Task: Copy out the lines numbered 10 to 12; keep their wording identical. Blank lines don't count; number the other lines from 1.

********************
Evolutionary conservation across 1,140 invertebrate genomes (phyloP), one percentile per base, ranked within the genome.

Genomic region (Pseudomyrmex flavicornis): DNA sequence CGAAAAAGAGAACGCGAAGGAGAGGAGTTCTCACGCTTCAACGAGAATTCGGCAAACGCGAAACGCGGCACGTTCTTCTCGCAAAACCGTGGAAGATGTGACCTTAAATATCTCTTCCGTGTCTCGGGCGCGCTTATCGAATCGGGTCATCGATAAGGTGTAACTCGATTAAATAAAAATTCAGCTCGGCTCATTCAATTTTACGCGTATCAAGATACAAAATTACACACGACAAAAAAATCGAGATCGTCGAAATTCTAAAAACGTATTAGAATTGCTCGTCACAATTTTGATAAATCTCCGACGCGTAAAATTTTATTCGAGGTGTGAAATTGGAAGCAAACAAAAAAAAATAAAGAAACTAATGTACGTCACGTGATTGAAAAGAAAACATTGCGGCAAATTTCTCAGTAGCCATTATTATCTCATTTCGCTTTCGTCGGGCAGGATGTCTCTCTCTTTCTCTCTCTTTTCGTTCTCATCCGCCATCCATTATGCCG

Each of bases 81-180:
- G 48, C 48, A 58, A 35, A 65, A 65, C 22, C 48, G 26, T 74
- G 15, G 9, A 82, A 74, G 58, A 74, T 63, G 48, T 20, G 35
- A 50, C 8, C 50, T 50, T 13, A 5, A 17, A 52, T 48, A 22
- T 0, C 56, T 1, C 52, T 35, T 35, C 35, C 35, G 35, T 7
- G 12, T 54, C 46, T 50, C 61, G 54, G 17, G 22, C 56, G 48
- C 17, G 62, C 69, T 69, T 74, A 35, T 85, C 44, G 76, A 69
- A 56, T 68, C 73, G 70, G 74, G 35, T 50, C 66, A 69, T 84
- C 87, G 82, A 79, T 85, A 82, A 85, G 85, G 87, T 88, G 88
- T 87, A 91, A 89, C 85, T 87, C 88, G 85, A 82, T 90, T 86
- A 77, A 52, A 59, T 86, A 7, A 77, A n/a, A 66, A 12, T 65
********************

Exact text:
- A 56, T 68, C 73, G 70, G 74, G 35, T 50, C 66, A 69, T 84
- C 87, G 82, A 79, T 85, A 82, A 85, G 85, G 87, T 88, G 88
- T 87, A 91, A 89, C 85, T 87, C 88, G 85, A 82, T 90, T 86